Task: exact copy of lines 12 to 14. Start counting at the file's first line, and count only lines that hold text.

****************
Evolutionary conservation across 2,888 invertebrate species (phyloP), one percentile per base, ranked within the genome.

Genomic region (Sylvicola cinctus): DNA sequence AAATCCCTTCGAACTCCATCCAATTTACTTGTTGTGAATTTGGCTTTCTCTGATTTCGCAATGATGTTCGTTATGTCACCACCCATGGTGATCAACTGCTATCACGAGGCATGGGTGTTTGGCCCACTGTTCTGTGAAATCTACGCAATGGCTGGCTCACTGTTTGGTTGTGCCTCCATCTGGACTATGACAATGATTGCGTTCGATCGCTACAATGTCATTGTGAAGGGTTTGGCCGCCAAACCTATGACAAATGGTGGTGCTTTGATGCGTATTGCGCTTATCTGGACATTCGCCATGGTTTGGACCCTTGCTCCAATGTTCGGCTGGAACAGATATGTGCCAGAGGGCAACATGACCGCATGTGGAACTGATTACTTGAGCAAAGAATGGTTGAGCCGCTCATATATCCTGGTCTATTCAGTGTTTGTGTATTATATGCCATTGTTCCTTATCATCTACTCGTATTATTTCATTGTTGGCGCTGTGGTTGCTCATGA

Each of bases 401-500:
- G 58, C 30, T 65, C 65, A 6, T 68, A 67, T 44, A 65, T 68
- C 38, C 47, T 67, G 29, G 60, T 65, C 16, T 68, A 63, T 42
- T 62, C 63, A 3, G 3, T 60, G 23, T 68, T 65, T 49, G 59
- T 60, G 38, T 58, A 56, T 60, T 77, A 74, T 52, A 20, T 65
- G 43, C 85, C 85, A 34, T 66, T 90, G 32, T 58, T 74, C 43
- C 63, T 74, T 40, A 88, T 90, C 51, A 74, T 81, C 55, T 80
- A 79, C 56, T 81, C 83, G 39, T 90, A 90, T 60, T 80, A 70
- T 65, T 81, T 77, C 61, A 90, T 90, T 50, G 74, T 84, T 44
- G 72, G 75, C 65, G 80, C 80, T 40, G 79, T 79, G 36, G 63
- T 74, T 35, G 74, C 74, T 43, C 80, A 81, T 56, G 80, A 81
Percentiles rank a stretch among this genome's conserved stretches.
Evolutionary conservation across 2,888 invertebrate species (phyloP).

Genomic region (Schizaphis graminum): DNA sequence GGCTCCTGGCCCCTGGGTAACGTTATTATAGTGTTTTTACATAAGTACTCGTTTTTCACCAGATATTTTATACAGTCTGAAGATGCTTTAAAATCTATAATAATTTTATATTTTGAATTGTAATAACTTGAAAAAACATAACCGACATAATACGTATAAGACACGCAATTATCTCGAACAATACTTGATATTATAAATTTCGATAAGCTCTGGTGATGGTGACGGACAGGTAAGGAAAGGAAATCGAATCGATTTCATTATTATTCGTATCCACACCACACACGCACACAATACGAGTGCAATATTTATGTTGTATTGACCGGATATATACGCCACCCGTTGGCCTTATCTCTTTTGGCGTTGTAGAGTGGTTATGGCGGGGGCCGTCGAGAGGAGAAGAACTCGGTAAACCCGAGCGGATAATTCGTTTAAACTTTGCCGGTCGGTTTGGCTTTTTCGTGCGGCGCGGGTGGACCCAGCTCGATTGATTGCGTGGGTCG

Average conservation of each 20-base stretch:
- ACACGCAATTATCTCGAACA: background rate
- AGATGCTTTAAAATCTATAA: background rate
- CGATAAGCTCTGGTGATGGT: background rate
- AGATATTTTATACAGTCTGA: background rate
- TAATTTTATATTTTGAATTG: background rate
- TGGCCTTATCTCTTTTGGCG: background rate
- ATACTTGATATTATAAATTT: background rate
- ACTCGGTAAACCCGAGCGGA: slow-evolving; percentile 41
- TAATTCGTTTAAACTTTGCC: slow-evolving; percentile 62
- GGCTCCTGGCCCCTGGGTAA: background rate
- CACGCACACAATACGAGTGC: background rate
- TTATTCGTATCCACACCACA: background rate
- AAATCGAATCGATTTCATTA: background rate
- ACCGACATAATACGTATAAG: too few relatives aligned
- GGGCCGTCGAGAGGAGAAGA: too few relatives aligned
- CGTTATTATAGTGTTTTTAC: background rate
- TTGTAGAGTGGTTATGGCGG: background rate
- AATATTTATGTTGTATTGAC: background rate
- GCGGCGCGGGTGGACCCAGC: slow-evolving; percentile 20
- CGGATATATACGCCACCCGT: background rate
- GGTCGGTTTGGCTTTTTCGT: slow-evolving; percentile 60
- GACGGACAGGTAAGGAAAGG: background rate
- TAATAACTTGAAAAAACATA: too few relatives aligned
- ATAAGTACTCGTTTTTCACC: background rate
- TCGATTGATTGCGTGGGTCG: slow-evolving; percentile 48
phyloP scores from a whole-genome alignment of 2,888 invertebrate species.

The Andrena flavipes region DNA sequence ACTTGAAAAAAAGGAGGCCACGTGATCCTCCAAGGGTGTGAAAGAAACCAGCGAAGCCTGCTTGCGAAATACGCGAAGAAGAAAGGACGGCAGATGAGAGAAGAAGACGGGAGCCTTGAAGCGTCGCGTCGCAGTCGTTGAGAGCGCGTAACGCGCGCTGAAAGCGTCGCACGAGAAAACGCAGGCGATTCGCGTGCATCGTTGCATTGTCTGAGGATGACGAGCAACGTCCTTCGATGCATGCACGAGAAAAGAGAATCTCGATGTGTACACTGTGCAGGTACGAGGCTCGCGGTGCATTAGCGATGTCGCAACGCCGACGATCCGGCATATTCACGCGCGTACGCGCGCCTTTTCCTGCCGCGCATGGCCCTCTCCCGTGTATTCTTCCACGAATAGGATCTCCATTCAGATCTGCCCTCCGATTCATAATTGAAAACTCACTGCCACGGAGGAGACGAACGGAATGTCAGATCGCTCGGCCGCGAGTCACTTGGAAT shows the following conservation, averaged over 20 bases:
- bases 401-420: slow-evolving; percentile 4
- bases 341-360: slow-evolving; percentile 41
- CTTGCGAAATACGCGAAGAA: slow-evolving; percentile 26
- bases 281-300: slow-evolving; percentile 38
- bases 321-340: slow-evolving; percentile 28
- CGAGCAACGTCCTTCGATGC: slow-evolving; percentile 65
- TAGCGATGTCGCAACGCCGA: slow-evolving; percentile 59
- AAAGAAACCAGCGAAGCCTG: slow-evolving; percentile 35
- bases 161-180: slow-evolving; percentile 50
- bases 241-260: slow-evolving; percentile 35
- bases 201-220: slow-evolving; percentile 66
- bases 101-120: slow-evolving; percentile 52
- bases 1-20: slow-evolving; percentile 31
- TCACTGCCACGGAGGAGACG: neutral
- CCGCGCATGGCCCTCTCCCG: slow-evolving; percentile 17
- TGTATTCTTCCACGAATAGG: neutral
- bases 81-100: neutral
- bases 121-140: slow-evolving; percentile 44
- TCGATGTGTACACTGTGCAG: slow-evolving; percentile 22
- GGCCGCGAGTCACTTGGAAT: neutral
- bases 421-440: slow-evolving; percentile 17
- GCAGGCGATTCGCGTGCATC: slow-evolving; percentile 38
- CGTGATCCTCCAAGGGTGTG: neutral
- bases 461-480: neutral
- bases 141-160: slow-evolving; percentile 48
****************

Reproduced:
- G 72, G 75, C 65, G 80, C 80, T 40, G 79, T 79, G 36, G 63
- T 74, T 35, G 74, C 74, T 43, C 80, A 81, T 56, G 80, A 81
Percentiles rank a stretch among this genome's conserved stretches.